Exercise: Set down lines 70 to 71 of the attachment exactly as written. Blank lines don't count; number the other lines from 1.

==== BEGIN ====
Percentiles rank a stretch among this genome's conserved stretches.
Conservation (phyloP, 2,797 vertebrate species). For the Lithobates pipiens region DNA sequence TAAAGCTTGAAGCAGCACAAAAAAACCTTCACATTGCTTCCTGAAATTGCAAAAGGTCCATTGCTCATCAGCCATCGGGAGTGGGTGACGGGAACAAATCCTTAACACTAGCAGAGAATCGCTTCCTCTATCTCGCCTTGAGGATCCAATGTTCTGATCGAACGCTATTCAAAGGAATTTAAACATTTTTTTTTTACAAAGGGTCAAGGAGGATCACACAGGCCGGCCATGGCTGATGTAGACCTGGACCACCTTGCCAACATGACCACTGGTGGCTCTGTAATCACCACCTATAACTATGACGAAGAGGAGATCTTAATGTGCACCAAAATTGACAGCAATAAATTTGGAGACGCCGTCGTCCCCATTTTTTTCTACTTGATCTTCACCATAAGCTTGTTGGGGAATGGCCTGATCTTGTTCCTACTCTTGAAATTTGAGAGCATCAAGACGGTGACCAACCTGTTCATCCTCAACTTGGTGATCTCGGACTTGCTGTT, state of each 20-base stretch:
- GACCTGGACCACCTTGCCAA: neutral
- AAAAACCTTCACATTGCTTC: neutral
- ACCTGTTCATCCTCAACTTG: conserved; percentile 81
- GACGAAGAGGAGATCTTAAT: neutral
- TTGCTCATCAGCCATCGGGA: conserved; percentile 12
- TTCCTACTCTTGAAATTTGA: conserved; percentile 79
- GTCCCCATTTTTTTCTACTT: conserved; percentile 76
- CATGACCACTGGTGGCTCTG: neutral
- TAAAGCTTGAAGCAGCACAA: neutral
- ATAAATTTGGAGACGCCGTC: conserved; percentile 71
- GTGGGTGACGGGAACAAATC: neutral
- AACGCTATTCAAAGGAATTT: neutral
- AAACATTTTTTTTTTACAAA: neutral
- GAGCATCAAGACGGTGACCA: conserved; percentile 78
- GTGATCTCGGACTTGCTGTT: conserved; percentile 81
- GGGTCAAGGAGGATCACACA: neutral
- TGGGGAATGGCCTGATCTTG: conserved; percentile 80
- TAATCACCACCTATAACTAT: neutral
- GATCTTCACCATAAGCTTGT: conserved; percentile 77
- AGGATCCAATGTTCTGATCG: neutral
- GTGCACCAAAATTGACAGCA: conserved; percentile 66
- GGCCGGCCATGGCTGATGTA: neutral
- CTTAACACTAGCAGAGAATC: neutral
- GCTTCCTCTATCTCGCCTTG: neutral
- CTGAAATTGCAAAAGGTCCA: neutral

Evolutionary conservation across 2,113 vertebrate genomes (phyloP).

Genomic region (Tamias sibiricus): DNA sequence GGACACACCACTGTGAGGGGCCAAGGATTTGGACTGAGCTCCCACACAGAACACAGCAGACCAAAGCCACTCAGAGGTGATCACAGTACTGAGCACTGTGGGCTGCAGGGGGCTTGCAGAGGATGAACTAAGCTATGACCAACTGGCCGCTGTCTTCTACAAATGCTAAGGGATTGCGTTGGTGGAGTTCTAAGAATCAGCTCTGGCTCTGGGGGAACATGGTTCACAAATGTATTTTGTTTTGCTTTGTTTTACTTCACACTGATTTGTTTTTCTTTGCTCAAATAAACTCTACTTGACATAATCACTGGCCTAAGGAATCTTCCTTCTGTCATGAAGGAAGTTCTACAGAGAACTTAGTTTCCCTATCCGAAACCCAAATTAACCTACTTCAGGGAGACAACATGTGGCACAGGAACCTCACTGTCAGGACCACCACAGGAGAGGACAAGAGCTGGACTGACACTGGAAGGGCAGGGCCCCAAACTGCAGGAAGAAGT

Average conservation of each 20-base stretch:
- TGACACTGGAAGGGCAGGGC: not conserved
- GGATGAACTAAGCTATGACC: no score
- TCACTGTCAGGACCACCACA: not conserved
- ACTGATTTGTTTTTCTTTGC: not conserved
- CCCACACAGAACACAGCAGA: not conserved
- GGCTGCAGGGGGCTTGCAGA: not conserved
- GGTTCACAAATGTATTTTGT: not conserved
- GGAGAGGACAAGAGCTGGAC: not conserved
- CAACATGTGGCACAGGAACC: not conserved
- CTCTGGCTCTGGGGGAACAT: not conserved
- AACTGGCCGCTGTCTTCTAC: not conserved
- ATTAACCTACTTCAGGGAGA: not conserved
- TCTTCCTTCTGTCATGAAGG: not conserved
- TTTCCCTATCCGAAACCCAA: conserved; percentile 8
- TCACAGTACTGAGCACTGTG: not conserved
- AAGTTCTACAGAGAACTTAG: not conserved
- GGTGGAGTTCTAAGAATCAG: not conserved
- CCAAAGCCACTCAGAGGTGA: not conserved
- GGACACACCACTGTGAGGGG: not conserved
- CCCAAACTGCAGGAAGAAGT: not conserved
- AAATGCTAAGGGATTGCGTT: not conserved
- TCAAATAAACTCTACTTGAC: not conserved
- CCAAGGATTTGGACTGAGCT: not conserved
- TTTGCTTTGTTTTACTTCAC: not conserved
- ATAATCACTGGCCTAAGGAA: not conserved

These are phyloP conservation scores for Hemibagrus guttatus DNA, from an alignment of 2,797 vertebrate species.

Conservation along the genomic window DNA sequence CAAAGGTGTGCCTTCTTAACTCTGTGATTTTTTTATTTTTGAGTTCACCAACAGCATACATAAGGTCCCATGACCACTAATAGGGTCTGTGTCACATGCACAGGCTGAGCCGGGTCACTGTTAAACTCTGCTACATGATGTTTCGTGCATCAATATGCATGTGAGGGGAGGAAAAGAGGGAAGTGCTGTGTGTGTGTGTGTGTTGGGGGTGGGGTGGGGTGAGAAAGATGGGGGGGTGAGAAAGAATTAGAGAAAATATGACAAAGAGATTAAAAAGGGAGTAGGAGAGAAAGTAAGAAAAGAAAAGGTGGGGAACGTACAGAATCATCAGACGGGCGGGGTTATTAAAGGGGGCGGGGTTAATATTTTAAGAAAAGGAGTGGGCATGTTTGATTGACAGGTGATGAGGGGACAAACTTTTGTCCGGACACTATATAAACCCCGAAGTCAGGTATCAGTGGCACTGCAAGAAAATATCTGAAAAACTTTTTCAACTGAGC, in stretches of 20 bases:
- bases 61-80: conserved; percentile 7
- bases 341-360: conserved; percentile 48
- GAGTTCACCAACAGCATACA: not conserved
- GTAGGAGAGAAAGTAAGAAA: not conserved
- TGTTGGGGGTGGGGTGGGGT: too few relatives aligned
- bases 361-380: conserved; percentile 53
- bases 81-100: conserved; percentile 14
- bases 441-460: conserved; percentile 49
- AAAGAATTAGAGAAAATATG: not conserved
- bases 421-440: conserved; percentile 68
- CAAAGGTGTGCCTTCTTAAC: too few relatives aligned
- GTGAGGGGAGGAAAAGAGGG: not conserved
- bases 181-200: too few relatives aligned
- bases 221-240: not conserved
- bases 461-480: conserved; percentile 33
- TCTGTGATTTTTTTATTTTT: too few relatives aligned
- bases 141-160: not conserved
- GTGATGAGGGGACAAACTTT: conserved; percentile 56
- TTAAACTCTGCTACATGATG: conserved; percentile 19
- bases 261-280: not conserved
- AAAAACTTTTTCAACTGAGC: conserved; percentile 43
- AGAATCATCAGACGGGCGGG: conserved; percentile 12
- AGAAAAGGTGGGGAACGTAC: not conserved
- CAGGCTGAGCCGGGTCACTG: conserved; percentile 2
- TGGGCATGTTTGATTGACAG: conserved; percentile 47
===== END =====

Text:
- bases 181-200: too few relatives aligned
- bases 221-240: not conserved